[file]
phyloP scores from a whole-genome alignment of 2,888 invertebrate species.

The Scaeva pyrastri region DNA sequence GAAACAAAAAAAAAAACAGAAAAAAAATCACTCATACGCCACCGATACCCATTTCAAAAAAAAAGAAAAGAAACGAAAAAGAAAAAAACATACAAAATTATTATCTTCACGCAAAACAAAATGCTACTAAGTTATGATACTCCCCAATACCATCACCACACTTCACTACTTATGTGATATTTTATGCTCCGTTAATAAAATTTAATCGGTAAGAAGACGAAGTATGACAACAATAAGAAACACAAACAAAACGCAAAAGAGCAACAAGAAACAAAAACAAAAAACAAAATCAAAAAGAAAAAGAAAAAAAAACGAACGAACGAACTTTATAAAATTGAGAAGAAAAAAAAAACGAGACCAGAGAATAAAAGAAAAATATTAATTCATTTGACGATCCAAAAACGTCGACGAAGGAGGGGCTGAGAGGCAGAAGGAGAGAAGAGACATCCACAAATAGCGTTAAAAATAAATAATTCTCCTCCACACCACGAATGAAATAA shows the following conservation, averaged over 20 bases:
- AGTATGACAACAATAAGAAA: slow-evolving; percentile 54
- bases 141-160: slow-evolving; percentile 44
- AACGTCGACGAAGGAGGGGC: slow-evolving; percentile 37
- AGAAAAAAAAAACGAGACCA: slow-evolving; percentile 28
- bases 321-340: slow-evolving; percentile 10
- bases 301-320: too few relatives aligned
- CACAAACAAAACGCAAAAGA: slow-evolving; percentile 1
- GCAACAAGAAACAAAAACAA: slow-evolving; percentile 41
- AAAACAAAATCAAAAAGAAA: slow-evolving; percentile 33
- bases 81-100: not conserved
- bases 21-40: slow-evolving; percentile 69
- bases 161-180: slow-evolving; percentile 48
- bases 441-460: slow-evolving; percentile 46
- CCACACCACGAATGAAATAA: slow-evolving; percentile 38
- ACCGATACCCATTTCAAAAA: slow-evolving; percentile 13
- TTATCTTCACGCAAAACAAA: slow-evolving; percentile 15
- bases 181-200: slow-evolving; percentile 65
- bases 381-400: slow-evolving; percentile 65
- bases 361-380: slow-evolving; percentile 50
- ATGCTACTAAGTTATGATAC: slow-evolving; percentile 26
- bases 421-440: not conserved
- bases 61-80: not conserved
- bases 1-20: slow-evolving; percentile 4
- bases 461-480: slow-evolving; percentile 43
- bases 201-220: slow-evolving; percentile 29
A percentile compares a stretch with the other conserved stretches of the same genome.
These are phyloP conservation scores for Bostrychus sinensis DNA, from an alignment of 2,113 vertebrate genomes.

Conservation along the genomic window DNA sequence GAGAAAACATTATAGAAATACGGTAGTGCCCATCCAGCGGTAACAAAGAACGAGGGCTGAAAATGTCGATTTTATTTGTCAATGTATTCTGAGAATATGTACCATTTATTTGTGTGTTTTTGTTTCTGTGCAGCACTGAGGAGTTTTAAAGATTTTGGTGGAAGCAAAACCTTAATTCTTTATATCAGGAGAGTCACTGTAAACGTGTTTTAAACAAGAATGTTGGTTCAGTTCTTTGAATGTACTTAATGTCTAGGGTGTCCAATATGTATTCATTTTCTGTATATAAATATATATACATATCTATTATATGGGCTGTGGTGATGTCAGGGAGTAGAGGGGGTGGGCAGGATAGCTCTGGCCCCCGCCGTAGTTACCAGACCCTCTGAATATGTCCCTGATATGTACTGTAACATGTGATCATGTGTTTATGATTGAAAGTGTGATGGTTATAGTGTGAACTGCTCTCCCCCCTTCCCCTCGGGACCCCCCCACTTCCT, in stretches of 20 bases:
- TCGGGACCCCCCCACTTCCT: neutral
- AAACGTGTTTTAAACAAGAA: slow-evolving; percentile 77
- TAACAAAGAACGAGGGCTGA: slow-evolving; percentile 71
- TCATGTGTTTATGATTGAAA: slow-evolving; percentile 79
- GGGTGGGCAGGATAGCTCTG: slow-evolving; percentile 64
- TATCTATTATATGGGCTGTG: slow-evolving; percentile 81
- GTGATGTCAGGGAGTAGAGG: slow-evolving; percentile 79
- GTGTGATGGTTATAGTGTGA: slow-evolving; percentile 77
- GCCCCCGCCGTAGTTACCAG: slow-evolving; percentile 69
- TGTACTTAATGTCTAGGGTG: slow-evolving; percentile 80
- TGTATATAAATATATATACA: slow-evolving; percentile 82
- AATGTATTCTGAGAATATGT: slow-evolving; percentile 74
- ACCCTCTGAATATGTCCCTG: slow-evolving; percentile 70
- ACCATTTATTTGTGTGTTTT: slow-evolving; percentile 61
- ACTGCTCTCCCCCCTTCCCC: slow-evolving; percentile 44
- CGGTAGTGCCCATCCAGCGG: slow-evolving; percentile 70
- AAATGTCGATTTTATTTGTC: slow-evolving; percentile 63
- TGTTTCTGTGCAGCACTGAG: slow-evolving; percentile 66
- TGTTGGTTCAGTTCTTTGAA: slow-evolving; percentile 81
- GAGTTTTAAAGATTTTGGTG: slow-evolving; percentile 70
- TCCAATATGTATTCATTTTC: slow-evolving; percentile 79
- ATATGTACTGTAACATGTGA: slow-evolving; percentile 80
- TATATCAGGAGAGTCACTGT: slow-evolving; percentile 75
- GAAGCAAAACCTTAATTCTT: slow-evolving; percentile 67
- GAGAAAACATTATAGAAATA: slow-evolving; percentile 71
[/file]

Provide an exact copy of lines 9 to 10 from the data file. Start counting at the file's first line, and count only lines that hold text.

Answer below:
- CACAAACAAAACGCAAAAGA: slow-evolving; percentile 1
- GCAACAAGAAACAAAAACAA: slow-evolving; percentile 41